A Sound Mind by Paul Morley

Reviewed by Karen Langley

Paul Morley made his name as a music critic for the New Musical Express back in the halcyon punk days of the 1970s and 1980s; a writer who often divides opinion, he’s moved on to become a more generalised cultural commentator, turning up in all manner of different places over the years. His roots are always in music, though, and it’s maybe been disconcerting for some to see him move closer to a connection with what is termed ‘classical music’. Back in 2009, he took part in a pair of documentaries shown on BBC4, How to Be a Composer, which followed him during a year he spent studying at the Royal Academy of Music. Those fascinating programmes were the catalyst which led to Morley delving more deeply into the classical form – and the result is this magnificent and mammoth book!

A Sound Mind opens with Morley on a plane, getting the travel jitters and contemplating what might be the last piece of music he would listen to, should the plane go down. At one point, it might well have been the punk band The Fall; nowadays it’s more likely to be a string quartet. This springboard sends Morley off on a journey of discovery and exploration through the whole history of classical music; as well as wider cultural discussions of where the arts sit in modern times, methods of delivery of those arts, the decline of rock/pop music and criticism, and the gate-keeping surrounding classical music itself. And frankly, much much more!

I had always believed it was about finding the language and structure to explain how and what the music made you feel.

This being a book by Paul Morley, the approach is obviously idiosyncratic; A Sound Mind is no linear work telling a simple history. There is a certain amount of autobiography involved, as Morley explores his first exposure to classical music when he was young; and in another time or place his love of music could have taken him in a very different direction. Of his first encounter with The Planets, he describes it as “… the sound of falling in love with being human on a lonely planet spinning with such a vivid, vulnerable life amidst infinite space.” He considers string quartet and piano music in depth; takes a particular year (1973) and looks at the different kinds of music being made, much of which he wasn’t aware of; interviews some fascinating musicians; and of course provides tantalising and tempting lists of composers and works to check out.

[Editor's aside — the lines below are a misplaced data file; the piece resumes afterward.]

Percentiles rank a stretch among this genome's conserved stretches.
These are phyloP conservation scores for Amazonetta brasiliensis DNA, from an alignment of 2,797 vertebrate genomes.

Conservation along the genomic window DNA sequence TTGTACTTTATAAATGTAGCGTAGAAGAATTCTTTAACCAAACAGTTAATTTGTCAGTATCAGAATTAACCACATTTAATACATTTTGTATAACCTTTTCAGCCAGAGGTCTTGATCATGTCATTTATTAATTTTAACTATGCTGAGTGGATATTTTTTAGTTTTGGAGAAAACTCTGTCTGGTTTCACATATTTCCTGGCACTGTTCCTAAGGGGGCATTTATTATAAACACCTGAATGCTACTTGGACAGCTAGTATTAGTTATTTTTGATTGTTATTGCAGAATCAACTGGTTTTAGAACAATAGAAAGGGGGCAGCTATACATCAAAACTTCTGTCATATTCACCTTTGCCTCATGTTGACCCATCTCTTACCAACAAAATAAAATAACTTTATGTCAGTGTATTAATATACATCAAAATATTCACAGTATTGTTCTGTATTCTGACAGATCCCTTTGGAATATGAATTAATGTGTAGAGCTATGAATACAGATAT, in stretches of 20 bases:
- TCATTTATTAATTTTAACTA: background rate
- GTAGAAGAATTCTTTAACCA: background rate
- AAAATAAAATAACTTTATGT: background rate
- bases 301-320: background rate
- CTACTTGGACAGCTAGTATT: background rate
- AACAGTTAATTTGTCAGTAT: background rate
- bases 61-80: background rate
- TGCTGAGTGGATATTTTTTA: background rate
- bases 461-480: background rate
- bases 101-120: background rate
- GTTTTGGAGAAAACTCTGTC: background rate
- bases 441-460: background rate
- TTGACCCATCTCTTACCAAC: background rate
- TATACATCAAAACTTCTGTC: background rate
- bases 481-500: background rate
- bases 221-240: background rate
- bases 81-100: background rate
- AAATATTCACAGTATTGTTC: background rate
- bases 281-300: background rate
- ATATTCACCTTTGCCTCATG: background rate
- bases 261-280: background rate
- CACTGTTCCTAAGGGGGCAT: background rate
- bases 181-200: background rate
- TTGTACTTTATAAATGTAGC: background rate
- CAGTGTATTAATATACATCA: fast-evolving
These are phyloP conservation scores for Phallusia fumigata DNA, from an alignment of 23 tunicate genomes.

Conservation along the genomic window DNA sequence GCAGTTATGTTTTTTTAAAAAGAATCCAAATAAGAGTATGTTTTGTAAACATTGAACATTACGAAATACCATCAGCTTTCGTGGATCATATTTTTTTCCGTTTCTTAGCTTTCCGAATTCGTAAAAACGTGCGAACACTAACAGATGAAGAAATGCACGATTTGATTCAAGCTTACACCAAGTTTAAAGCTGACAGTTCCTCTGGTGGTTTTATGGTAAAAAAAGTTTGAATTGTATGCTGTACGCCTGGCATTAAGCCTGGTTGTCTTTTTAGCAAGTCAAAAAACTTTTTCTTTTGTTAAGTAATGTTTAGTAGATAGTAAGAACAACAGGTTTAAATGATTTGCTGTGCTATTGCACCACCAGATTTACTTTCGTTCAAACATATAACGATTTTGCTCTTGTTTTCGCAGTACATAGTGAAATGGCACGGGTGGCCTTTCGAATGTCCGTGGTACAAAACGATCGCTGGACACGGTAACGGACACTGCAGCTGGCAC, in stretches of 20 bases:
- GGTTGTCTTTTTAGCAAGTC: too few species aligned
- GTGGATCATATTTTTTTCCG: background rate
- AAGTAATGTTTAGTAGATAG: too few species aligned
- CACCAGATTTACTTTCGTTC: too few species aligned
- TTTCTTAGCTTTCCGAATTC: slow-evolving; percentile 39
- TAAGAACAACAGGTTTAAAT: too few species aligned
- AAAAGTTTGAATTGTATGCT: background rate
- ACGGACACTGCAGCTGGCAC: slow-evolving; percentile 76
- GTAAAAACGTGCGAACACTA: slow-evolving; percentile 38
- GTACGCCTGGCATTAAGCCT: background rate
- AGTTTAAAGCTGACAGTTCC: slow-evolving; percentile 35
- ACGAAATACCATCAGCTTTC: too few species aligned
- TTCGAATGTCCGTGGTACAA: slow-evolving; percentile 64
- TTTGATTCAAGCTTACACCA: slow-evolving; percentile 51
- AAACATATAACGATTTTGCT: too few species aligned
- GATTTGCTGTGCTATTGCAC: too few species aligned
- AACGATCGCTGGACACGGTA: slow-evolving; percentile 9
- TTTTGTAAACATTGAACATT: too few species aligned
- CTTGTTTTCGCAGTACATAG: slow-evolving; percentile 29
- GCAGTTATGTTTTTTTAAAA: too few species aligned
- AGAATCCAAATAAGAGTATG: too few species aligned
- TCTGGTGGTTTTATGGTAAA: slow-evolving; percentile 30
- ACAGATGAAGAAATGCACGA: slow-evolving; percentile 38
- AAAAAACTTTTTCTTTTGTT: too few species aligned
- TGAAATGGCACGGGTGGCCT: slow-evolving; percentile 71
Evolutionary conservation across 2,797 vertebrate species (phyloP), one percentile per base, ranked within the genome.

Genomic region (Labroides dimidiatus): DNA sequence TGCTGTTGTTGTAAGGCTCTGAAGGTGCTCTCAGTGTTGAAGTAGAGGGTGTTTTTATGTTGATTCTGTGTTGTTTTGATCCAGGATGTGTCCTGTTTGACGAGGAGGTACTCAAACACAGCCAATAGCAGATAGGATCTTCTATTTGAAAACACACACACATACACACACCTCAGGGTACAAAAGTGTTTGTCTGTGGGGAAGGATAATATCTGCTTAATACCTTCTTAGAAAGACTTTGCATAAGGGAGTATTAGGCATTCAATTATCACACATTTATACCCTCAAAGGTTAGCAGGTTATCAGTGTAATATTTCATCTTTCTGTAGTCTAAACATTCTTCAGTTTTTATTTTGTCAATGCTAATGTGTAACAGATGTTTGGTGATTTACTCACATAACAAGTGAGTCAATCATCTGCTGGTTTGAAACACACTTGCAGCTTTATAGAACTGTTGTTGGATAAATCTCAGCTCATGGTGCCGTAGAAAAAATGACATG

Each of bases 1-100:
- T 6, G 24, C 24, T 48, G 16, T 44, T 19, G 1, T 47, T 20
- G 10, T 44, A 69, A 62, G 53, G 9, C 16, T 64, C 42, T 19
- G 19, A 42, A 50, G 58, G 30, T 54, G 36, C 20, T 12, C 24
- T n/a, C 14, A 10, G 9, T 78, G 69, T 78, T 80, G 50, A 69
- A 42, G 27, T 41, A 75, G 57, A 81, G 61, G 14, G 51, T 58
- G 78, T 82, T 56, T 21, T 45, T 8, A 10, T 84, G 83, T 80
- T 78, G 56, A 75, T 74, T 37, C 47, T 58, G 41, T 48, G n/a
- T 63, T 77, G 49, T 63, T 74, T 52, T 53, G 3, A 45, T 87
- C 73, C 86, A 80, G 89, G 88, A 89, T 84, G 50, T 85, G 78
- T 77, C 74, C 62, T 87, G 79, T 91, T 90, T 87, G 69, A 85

One particularly fascinating chapter collects together articles Morley wrote about classical music for a variety of publications after the BBC documentaries, when he became a kind of go-to writer or speaker in an attempt by the classical music titans to get the form across to a wider audience. Needless to say, they didn’t get anything remotely straightforward but what they did get was some stunning writing! It’s worth noting too that he’s often bitingly funny; for example, describing Andre Rieu as “…not so much a musician as a baroque-uniformed salesman selling candy coated sound and a fake luxury tourist experience.”

A Sound Mind is in many ways a difficult book to summarise because it roams across such wide territory; there is, for example, important discussion of the terminology we use and our tendency to need to put works of art of any kind into a box or genre. His discussion of the borders between classical and pop inevitably leads to avant-garde rock music and consideration of whether we should blur the lines completely, dispense with the pomp surrounding classical music and just enjoy where any particular sound takes us. Labelling something as ‘classical’ implies certain cultural norms which might be seen to exclude some sections of society; yet many forms of instrumental music (which is, after all, what this is) are loved by all. 

Art is ultimately what helps us deal with the turbulent, sometimes toxic force of change; it explains it, predicts it, contains it, is a necessary antidote to the rampaging forces of those claiming power, dictating morals, reducing freedom, setting us apart and shredding truth and beauty.

Crucial to Morley’s exploration of classical music is the existence of streaming platforms; they provide the possibility of exploring the composers and their work, untethered from the cultural fences built around them. Morley meditates on the changes which have taken place in the traditional music industry and the effects of these modern technologies and music storage systems; they’ve dramatically changed our habits in terms of the way we listen and where we listen. Additionally, our ability to access just about any piece of music we want, whenever we want, has altered our appreciation of the form radically. Like Morley, I remember the days when it was impossible to track down old recordings – or indeed find out much about them – so the music streaming platforms have completely restructured our relationship with recorded music. Morley’s thoughts on this are more widely applied, too, as he considers the state of modern so-called pop music, which is generated by the people behind the scenes for the chosen pretty pop star to sell as a product. Ironically, you could perhaps argue that Morley was in the vanguard of that trend with his involvement in the record label ZTT…